I did everything so completely 'assed-backwards.'  I never thought about being a 'writer' and just writing on various topics.  I had this obsession with 'knowing the truth' and figuring that if I 'figured it all out' then everyone would simply realize I was right and I would become famous. 

I sometimes wonder if I suffered brain damage somewhere along the line in my youth.  

The bottom line is that by the time I actually published the Real Messiah I started to put together what I still consider to be a workable model for the origins of Christianity.  I don't know what will happen to this theory.  I think I started spending time writing this blog with the understanding that I would not change the world or in the very least I would fail to become famous in my own right.  Nevertheless I thought and still think that I am on to something, something that someone else or a succession of other people could flesh out sometime after I either pass away or give up trying to change the world.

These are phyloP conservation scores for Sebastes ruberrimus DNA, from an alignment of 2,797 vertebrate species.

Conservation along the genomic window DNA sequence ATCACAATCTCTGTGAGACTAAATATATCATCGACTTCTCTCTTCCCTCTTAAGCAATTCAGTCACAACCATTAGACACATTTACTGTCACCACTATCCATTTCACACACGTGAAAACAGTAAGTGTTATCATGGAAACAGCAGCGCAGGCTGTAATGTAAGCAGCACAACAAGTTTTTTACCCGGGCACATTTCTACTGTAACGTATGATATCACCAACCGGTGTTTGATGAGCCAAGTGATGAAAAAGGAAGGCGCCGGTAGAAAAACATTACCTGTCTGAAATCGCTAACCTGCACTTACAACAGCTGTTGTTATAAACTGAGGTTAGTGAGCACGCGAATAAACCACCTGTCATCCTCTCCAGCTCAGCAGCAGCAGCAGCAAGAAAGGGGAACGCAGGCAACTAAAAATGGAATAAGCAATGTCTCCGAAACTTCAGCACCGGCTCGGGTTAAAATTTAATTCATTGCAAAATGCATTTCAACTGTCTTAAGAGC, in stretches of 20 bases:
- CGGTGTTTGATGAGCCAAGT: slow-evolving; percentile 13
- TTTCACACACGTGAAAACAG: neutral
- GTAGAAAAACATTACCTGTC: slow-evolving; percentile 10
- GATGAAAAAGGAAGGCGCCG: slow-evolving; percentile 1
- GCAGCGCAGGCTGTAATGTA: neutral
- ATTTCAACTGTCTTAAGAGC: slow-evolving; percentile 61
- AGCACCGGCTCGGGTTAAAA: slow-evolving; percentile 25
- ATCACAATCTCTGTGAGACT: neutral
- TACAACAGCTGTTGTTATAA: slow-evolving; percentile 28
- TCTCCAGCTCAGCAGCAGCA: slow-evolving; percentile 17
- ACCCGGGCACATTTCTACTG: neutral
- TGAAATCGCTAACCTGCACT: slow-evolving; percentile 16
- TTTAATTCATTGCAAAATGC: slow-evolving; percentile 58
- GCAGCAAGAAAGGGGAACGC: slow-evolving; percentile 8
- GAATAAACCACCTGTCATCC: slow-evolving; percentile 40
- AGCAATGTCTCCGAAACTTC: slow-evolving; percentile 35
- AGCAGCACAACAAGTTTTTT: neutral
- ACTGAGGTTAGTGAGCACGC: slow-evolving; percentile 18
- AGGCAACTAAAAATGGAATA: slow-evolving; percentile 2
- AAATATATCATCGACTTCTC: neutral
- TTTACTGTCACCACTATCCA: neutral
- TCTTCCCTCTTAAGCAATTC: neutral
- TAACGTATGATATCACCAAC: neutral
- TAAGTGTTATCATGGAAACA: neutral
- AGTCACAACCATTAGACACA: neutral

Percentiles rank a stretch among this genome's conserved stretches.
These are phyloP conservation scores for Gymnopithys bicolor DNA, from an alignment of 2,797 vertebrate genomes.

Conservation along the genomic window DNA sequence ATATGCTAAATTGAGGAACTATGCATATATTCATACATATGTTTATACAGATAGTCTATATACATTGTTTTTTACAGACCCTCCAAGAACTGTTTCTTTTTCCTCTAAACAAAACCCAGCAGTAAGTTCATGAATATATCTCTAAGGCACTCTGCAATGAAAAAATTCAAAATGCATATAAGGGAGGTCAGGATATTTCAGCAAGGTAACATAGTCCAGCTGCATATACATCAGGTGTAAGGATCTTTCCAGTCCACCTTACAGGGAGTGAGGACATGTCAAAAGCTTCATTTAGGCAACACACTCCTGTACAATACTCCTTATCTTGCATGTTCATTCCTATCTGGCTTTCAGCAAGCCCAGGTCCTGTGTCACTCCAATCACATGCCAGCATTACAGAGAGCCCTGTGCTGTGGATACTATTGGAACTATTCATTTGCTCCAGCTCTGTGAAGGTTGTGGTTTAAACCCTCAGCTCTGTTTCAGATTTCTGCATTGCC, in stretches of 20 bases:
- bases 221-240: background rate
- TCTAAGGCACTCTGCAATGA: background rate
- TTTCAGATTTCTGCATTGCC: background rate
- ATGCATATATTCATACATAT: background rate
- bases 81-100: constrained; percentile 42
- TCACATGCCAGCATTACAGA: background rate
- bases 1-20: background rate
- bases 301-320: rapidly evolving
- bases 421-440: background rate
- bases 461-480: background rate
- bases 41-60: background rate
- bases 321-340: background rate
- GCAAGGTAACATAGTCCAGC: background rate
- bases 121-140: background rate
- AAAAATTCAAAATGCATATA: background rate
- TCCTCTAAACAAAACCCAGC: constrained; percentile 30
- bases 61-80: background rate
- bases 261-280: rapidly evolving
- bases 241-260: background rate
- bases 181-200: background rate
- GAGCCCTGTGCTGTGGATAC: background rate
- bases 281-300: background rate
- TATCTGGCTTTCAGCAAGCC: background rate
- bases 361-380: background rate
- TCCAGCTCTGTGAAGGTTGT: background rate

My basic theory is that the Marcionites were right.  Jesus was a God rather than a man and he was originally understood to have originally come down from heaven to the temple of Jerusalem (= beth saida) and was mistaken for the messiah rather than his divine herald and ultimately condemned by crucifixion.  This is the core story as it were to the Christian experience.  The difficulty was flushing out the other details and develop it into some kind of narrative that could be sold as a book. 

I avoided the subject of Marcion completely in my Real Messiah.  The reason was quite simple really.  I hadn't figured out how to make all the pieces fit.  Some might argue that I should have done my research in a university.  Yet I can honestly tell you that I don't believe I would be standing here with my particular theory if I had to publish papers in a particular field of study.  I have come to believe that Marcionitism can be likened to a minority population in Texas whose constituency or body is divided up by the deliberate redistricting efforts of election officials.